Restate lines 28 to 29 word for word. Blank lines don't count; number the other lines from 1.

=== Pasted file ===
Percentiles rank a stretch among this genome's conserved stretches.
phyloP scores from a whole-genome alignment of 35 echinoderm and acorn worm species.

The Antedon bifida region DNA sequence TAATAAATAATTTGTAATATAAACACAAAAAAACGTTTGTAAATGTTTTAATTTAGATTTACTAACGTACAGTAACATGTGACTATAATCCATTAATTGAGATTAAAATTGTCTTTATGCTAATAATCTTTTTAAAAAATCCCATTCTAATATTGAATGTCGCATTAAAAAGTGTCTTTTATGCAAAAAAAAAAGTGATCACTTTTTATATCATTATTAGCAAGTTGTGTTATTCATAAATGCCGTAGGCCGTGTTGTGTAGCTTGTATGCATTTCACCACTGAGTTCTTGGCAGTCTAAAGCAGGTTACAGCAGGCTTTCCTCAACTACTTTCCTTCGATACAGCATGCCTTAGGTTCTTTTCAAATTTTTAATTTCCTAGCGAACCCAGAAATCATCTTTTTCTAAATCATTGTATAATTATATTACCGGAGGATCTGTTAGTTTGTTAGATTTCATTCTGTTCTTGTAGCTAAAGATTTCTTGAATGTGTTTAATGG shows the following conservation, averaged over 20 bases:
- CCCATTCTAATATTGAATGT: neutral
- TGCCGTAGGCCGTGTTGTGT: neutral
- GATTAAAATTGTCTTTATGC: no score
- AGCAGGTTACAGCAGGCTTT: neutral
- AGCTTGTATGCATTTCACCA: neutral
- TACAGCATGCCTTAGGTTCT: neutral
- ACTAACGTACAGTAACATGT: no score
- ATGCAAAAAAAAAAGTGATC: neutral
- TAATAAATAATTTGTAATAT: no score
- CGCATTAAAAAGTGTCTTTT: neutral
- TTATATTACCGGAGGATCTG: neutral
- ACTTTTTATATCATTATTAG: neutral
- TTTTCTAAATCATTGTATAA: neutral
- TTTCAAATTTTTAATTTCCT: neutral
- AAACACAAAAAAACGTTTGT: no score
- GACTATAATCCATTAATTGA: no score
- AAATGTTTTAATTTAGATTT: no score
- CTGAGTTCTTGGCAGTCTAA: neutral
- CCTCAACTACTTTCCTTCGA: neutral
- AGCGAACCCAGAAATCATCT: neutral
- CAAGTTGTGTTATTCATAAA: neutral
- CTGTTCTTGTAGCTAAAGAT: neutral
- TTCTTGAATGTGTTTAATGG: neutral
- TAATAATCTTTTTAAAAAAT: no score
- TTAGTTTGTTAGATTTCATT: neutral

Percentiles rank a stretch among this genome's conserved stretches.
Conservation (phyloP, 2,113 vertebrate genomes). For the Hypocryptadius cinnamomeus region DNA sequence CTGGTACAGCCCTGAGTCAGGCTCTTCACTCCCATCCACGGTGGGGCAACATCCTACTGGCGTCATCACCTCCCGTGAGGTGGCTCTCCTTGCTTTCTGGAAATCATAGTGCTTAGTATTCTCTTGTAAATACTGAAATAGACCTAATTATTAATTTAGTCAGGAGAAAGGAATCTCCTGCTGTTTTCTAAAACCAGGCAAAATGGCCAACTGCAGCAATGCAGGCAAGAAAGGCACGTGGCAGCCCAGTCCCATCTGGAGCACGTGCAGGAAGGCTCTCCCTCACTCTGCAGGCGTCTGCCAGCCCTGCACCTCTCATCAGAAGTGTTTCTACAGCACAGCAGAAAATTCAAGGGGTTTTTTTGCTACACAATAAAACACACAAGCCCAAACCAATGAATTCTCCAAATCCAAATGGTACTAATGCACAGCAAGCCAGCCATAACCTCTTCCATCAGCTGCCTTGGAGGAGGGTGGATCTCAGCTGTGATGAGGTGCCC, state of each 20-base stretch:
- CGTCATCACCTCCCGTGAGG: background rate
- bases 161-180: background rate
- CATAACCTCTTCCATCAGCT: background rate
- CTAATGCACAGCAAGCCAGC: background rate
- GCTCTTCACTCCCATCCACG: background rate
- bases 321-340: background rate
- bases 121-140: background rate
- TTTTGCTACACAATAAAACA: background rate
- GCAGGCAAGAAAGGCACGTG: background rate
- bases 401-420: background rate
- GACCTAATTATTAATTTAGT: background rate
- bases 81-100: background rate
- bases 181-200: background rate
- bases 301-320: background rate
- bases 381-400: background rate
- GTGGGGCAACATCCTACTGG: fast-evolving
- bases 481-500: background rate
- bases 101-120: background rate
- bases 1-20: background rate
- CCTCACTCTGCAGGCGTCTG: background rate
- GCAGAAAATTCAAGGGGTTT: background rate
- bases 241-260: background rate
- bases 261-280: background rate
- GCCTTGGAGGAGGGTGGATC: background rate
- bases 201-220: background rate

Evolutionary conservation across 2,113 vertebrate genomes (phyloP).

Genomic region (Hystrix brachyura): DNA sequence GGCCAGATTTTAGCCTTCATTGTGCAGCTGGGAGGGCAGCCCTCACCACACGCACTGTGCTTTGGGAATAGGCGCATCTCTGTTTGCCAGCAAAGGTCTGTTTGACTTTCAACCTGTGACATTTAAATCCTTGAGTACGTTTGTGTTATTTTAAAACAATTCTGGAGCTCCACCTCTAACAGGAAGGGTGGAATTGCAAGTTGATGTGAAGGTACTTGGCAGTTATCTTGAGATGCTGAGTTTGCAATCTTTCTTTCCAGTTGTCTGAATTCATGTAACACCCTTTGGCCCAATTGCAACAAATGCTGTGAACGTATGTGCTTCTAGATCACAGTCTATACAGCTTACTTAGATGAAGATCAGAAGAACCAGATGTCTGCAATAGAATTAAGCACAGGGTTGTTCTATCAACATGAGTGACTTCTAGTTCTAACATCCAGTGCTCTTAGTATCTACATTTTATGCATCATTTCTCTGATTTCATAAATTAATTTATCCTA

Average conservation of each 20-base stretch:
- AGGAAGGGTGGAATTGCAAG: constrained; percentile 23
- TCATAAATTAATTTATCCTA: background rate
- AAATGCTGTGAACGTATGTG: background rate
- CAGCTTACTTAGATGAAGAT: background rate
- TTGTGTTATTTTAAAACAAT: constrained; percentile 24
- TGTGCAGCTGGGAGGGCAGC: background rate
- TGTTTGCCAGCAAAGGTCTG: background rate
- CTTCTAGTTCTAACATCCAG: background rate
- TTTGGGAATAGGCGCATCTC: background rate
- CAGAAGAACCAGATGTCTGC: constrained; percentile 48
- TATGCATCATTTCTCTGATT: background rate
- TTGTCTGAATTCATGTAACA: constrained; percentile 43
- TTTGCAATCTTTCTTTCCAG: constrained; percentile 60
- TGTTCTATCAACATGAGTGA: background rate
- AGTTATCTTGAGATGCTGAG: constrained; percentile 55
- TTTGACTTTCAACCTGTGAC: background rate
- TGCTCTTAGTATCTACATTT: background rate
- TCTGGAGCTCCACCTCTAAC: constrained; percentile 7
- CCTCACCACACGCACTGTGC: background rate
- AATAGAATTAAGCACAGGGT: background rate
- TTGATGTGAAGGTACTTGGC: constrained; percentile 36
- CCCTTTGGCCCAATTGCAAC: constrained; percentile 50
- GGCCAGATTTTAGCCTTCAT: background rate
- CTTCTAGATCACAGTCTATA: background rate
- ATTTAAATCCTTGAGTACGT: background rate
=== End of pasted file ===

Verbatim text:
- TTAGTTTGTTAGATTTCATT: neutral

Percentiles rank a stretch among this genome's conserved stretches.